American exceptionalism is the oldest and most contentious of the alleged national exceptionalisms—arguments that a given nation must be understood in essentially idiosyncratic fashion. John Winthrop, Alexis de Tocqueville, and Karl Marx helped develop and sustain an American variant for the first 350 years of a separate American political life. Modern political scientists have addressed the notion in a more systematic and methodologically self-conscious manner during the past half century. Nevertheless, much of the argument revolves around conceptual issues, operational difficulties, and empirical traps, so that these must provide the contours of the subject here. Two major recent books with sharply divergent conclusions, both marshaling extensive empirical evidence, serve not only as a means of updating the classical argument and of presenting its modern opposition. Both also suggest—indeed, contribute—further reasons for the continuing lure of a difficult and divisive notion.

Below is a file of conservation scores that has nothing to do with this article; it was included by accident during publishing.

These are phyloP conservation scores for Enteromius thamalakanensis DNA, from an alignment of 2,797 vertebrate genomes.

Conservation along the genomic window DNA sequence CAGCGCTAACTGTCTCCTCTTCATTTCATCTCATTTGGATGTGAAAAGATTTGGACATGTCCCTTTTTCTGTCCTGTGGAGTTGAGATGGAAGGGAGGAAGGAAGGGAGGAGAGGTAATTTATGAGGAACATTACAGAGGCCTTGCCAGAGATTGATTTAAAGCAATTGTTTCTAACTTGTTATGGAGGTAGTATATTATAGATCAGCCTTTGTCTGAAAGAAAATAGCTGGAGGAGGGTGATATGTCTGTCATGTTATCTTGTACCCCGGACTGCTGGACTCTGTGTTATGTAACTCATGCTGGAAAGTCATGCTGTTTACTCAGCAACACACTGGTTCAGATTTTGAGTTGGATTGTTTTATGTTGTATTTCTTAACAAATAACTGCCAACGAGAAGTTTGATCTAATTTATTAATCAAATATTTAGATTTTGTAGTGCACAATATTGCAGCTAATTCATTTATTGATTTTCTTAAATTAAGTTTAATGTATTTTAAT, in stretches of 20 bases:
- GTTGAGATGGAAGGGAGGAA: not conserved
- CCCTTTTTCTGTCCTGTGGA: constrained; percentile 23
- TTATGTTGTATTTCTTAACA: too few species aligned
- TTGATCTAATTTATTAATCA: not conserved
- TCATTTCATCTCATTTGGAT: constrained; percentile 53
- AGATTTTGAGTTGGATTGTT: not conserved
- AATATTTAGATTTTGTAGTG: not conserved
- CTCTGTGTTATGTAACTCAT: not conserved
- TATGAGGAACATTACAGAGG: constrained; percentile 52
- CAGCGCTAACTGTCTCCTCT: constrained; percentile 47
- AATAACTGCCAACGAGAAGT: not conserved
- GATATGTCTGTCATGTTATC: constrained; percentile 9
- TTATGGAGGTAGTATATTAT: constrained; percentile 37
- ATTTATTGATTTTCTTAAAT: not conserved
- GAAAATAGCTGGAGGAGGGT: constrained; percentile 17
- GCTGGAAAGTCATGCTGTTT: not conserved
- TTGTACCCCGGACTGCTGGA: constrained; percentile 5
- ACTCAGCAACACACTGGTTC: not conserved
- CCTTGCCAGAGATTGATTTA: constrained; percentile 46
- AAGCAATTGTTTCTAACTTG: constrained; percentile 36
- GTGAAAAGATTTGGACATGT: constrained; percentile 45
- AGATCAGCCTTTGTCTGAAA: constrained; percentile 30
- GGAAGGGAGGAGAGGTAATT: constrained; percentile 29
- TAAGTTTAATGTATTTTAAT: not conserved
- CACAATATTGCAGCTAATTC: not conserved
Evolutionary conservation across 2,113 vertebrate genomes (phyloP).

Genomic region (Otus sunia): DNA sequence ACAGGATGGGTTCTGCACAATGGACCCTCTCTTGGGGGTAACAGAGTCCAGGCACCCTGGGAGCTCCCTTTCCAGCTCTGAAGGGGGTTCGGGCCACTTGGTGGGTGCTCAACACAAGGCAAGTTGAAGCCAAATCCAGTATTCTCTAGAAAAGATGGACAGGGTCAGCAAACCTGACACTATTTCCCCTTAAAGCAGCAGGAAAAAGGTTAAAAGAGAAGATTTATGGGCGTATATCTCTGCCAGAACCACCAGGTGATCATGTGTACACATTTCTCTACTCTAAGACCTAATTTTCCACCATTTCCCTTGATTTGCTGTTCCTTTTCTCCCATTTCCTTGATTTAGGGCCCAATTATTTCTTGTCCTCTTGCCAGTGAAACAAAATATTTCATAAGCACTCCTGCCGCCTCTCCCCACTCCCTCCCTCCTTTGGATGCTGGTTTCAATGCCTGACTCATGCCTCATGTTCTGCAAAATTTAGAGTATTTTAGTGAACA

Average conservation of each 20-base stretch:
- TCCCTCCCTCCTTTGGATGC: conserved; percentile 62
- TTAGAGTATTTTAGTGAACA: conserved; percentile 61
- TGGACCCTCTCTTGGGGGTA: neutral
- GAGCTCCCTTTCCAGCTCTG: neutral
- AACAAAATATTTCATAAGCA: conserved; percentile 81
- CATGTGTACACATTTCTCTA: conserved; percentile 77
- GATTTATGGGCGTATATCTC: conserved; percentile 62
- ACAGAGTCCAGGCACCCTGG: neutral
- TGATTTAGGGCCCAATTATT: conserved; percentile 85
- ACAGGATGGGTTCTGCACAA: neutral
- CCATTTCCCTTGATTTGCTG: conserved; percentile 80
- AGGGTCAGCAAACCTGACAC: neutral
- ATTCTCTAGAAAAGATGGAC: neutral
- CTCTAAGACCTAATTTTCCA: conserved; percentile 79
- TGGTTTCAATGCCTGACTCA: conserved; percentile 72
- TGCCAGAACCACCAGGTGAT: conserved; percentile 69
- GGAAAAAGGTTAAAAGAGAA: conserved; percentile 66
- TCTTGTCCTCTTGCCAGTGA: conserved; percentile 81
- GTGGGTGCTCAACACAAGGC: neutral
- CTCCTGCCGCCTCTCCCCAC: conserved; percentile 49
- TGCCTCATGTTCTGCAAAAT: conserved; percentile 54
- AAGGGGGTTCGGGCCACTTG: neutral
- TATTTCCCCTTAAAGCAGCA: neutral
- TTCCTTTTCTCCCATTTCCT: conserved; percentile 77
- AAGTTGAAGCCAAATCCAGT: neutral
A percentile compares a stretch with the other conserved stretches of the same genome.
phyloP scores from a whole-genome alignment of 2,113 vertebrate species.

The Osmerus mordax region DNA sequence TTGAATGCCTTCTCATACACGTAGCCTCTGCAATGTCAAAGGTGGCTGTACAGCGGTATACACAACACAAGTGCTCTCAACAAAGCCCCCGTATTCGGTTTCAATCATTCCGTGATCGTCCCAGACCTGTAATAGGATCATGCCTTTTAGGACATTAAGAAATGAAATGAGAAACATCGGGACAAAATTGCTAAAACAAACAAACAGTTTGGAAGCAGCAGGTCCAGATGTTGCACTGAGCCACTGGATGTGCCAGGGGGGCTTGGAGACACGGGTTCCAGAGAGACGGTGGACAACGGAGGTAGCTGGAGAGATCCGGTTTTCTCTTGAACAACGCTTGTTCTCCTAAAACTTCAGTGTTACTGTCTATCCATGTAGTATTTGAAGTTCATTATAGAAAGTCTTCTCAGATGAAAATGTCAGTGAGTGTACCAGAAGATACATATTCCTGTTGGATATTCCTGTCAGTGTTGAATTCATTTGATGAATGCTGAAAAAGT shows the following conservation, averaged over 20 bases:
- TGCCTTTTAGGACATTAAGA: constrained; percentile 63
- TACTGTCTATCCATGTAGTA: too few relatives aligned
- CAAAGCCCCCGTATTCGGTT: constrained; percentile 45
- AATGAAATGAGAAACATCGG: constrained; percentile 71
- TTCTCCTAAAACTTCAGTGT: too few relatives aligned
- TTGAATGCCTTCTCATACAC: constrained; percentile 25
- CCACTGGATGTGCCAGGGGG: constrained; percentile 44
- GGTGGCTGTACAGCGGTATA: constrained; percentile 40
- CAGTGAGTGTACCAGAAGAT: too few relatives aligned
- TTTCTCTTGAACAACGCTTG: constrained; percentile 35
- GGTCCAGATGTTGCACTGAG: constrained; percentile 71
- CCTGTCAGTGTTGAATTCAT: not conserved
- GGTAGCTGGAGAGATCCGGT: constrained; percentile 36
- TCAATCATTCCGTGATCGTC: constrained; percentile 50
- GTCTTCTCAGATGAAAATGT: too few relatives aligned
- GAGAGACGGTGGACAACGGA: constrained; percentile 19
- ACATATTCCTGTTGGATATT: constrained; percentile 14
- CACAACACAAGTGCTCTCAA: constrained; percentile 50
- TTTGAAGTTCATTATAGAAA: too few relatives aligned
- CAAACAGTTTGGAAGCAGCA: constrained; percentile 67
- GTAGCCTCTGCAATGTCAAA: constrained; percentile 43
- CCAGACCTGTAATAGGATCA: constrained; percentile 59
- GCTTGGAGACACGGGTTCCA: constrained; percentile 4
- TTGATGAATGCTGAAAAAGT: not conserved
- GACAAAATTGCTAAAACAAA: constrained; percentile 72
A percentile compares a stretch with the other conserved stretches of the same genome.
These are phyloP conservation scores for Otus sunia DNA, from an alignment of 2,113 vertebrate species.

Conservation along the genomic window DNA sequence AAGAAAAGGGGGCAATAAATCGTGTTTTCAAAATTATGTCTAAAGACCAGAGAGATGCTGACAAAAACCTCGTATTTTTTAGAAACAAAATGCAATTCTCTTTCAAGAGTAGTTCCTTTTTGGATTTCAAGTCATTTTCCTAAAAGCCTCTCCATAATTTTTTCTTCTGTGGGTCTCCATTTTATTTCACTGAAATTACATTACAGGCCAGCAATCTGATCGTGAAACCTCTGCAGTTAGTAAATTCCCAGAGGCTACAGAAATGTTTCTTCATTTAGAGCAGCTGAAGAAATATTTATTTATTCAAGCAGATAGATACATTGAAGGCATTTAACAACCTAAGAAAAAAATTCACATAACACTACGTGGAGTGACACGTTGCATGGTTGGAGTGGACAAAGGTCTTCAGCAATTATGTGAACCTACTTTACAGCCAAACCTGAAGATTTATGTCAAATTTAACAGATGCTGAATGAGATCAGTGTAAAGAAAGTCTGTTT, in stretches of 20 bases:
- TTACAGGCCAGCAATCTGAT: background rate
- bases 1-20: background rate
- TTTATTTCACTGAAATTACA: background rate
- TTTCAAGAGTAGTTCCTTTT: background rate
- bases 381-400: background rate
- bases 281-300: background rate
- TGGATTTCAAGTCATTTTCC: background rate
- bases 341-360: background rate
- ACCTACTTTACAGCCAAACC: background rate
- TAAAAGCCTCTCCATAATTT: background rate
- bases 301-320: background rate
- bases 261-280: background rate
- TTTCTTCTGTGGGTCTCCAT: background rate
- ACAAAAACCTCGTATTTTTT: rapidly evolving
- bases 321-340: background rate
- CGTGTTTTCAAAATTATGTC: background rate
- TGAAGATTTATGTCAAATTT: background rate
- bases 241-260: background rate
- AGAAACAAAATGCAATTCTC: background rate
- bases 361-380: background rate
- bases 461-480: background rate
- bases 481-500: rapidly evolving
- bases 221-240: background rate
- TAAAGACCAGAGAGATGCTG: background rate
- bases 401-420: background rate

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  • Article Type: Review Article
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